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The relationship between CD4+CD25+CD127- regulatory T cells and inflammatory response and outcome during shock states.

Hein F, Massin F, Cravoisy-Popovic A, Barraud D, Levy B, Bollaert PE, Gibot S - Crit Care (2010)

Bottom Line: A similar pattern of Tregs kinetics was found in infected and non infected patients.No relation between Tregs and cytokine concentration was found.In septic mice, although there was a rapid increase in Treg cells subset among splenocytes, antibody-induced depletion of Tregs before the onset of sepsis did not alter survival.

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Affiliation: Service de réanimation médicale, Hôpital Central, CHU de Nancy, 29 Bld du Mal de Lattre de Tassigny, Nancy, 54000, France. f.hein@chu-nancy.fr

ABSTRACT

Introduction: Although regulatory T lymphocytes (Tregs) have a pivotal role in preventing autoimmune diseases and limiting chronic inflammatory conditions, they may also block beneficial immune responses by preventing sterilizing immunity to certain pathogens.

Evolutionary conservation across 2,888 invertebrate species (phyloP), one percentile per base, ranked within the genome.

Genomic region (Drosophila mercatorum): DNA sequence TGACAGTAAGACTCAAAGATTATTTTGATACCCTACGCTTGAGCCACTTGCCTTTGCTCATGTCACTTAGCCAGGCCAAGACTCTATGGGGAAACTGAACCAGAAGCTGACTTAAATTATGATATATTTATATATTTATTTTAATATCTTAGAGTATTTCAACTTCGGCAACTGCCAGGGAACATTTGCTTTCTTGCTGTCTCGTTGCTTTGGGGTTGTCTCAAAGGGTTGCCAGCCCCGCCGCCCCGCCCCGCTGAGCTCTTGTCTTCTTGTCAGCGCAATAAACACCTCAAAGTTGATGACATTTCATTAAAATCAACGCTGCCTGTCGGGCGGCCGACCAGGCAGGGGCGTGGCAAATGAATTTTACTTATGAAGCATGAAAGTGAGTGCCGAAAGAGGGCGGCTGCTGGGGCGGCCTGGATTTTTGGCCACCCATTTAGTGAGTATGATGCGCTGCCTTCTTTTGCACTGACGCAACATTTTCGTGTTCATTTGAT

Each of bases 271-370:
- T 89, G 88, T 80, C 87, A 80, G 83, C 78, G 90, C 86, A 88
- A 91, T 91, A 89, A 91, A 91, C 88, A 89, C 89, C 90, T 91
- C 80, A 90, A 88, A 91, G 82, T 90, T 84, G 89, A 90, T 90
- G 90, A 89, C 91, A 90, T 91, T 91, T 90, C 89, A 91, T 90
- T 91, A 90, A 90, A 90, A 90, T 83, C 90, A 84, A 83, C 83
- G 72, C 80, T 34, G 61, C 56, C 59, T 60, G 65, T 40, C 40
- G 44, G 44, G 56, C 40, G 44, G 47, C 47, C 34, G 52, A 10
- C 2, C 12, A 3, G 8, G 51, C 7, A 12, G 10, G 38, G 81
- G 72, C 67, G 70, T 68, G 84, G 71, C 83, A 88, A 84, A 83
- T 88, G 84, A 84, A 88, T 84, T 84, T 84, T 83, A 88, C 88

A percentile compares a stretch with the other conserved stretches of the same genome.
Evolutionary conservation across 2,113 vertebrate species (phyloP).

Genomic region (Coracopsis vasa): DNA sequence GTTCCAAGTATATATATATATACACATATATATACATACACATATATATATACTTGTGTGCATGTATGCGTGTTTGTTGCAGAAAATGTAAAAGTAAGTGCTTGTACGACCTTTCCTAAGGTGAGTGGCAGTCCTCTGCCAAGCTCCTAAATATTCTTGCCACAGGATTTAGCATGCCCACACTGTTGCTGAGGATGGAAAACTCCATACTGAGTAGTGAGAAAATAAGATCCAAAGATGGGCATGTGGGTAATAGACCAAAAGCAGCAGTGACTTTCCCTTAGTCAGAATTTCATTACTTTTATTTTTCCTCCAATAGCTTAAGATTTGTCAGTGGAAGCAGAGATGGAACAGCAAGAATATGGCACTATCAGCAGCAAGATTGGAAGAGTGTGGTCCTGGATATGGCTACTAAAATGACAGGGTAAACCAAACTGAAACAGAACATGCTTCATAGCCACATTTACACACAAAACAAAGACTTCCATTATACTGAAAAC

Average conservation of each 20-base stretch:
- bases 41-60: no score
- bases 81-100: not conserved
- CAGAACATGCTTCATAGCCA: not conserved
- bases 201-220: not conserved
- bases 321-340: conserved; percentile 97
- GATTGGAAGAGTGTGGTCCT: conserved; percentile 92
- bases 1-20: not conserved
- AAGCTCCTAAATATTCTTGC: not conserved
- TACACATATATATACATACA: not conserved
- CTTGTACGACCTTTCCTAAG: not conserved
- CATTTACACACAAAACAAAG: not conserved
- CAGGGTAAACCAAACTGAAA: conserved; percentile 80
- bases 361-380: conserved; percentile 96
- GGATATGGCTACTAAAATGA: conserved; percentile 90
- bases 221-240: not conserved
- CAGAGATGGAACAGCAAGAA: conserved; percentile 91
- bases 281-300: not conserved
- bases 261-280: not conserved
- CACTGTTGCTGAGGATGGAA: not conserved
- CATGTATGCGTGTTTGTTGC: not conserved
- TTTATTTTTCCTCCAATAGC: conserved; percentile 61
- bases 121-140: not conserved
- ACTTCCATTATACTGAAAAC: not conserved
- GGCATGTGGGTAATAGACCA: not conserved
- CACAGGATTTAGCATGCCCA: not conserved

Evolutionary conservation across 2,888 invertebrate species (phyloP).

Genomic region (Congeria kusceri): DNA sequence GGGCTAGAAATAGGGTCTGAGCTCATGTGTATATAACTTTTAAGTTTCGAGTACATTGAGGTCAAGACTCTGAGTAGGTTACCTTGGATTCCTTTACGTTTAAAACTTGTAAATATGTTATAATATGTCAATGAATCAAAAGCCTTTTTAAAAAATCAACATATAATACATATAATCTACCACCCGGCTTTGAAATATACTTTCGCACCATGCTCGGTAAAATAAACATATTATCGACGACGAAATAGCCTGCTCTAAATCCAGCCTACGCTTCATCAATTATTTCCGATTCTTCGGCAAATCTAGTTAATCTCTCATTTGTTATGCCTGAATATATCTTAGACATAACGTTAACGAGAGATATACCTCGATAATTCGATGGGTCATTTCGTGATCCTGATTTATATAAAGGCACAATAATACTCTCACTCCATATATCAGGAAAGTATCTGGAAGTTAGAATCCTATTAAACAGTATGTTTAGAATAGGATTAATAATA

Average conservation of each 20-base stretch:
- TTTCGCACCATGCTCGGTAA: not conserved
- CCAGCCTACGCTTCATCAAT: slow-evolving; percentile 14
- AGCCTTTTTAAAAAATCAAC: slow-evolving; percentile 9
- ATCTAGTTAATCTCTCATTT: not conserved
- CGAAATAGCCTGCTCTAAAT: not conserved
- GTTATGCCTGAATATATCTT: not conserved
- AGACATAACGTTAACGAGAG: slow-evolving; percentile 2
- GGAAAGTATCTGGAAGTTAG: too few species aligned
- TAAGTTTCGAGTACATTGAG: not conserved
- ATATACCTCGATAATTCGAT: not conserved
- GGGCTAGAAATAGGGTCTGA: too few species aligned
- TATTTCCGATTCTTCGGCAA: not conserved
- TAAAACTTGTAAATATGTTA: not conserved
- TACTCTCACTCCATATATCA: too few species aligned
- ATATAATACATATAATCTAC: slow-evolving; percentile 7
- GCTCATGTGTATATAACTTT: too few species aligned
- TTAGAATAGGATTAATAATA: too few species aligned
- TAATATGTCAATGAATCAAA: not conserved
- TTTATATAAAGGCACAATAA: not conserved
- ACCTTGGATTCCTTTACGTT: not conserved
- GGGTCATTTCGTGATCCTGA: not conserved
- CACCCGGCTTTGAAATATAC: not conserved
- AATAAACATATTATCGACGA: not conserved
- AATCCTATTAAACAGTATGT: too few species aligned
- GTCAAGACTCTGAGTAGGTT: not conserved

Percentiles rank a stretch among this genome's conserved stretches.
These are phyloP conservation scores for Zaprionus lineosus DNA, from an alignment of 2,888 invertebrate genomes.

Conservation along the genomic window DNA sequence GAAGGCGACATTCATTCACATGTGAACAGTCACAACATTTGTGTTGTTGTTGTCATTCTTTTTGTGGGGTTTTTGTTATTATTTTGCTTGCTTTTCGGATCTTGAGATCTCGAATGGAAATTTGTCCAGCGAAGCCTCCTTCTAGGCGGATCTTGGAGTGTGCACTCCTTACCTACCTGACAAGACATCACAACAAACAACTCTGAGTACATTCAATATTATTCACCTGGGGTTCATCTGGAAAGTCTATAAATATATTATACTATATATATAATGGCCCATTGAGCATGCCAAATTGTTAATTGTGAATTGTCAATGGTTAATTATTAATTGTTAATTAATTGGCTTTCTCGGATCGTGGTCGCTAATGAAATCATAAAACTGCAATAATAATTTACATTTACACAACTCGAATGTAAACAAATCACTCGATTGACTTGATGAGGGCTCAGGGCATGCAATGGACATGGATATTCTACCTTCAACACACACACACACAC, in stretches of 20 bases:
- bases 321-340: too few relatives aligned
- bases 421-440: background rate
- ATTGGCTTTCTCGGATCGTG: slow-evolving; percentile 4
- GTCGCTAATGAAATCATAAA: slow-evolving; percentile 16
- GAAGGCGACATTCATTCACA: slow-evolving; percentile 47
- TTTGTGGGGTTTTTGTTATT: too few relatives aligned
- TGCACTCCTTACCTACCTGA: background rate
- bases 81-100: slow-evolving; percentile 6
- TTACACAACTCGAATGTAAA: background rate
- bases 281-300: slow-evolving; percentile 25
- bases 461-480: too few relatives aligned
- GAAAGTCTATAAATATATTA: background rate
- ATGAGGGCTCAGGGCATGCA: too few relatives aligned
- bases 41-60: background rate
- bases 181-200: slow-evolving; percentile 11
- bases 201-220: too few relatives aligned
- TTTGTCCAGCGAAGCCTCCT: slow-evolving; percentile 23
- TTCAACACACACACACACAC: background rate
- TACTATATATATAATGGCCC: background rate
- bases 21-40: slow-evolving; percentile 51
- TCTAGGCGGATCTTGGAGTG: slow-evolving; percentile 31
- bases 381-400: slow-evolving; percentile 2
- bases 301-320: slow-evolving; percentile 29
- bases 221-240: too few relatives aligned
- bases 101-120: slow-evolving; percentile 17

Methods: To determine whether naturally occurring Treg cells have a role in inflammatory response and outcome during shock state we conducted an observational study in two adult ICUs from a university hospital. Within 12 hours of admission, peripheral whole blood was collected for the measurement of cytokines and determination of lymphocyte count. Sampling was repeated at day three, five and seven. Furthermore, an experimental septic shock was induced in adult Balb/c mice through caecal ligation and puncture.

Results: Forty-three patients suffering from shock (26 septic, 17 non septic), and 7 healthy volunteers were included. The percentage of Tregs increased as early as 3 days after the onset of shock, while their absolute number remained lower than in healthy volunteers. A similar pattern of Tregs kinetics was found in infected and non infected patients. Though there was an inverse correlation between severity scores and Tregs percentage, the time course of Tregs was similar between survivors and non survivors. No relation between Tregs and cytokine concentration was found. In septic mice, although there was a rapid increase in Treg cells subset among splenocytes, antibody-induced depletion of Tregs before the onset of sepsis did not alter survival.